Walks like a tax, sounds like a tax

Guest Commentary

I was tired of shoveling snow the other day and needed some comic relief, so I decided to read the most recent newsletters sent out by my state representative.

Finding out what is happening at our state capitol is challenging. I usually start with the newsletters, then Google for more details. If you don’t get these newsletters, you should. Your representative’s office will gladly add you to their email list. Then you, too, will have something to break up the monotony of late winter.

As our governor has been reborn as the climate-change candidate among the growing group of presidential hopefuls, it came as no surprise to find that much of this session’s legislation involves the environment. I noted the Legislature recently passed a bill that is supposed to make our electricity carbon free by 2025. This bill was supported by many of the same activists who want to breach the Snake River Dams. Apparently, there is no requirement for activists to be logical.

The governor’s latest attempt to impose an income tax on unwilling voters is to start with a tax on capital gains. He claims this tax will help save the Orcas. I get lost in his logic.

My wife called me to take out the trash just as I began to read something about a carbon tax.What! They can’t do that! The Legislature can’t pass a new tax without a vote of the people. The state constitution contains that provision to keep legislators from running amuck.

The idea for a special additional tax on fuel was originally called “Cap and Trade.” It was repeatedly rejected by the voters 10 years ago. It was reborn as the Carbon Tax Initiative and overwhelmingly defeated by the voters in 2016 and again last year. I thought the issue was dead and buried, so I hurried back from the trash dumpster to learn the details.

As I reread my representative’s newsletter, I discovered it didn’t say “tax.” The original concept has been resurrected and renamed “Minimum Carbon Emissions Standard.” I wasn’t sure what that meant, so I looked it up. Apparently, our west side legislators want to imitate California’s program designed to promote biofuels, even though studies have shown production of biofuels requires more fuel than we get in return.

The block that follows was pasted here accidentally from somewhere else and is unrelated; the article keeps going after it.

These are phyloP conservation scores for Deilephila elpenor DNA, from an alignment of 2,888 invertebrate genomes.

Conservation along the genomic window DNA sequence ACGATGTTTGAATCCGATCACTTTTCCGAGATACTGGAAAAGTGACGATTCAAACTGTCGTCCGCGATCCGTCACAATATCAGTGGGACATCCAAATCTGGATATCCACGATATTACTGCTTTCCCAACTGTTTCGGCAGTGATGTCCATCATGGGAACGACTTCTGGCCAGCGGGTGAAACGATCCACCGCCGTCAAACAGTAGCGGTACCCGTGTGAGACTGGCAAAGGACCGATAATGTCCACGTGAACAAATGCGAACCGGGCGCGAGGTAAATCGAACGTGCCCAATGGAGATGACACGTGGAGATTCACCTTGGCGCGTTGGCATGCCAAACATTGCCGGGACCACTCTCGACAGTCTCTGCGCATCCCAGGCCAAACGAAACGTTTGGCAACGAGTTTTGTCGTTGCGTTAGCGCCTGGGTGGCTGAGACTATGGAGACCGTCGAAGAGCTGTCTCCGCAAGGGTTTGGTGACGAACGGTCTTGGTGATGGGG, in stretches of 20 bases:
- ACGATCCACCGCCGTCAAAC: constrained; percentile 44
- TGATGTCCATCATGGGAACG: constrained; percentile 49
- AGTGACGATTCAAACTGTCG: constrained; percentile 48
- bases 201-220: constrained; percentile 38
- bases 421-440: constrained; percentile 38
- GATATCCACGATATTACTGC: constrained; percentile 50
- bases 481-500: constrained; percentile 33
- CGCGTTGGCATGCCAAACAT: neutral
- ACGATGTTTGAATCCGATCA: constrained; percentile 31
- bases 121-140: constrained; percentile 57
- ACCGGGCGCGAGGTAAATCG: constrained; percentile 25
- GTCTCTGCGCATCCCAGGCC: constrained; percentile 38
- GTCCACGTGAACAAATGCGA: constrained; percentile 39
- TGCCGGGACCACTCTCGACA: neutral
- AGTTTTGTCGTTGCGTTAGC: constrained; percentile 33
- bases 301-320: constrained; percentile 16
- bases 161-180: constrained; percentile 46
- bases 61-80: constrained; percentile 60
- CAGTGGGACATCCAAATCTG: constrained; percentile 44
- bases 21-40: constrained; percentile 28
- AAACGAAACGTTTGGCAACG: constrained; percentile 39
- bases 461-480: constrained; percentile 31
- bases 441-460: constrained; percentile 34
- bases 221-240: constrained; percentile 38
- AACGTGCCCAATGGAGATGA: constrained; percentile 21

I’m not sure why anyone would want to emulate California’s environmental program. After several years of the strictest emission standards in the world, California retains our nation’s worst air quality. According to the American Lung Association, California has the most polluted cities in the country. Oh, by the way, they also pay the most for gas. Their program is both expensive and ineffective.

Ignoring the will of the voters, our Legislature enacted the new Minimum Carbon Emissions Standard to become effective in 2021. At that time, the price of your electricity will go up. The price of transportation for goods and services will increase. Gasoline prices will be 17 cents per gallon more than they are now.

Liberal state lawmakers will claim they took a big step toward making the world a greener place. The governor will be able to declare victory over the voters. He blamed the voters for the increase in carbon emissions after his carbon tax initiatives were defeated in 2016 and 2018.

In summary, this “standard” will cost the taxpayers essentially the same as the rejected carbon “tax” and the environment will remain much the same as it was before.

I don’t think Washington voters want polluted air. They do, however, want a program that works. The Minimum Carbon Emissions Standard isn’t it. It is an arrogant end run around the will of the voters.

I am angry. We should all be angry. Our representatives are supposed to represent us, not their own special interests.

Frank Watson is a retired Air Force Colonel and long-time resident of Eastern Washington. He has been a free-lance columnist for over 19 years.


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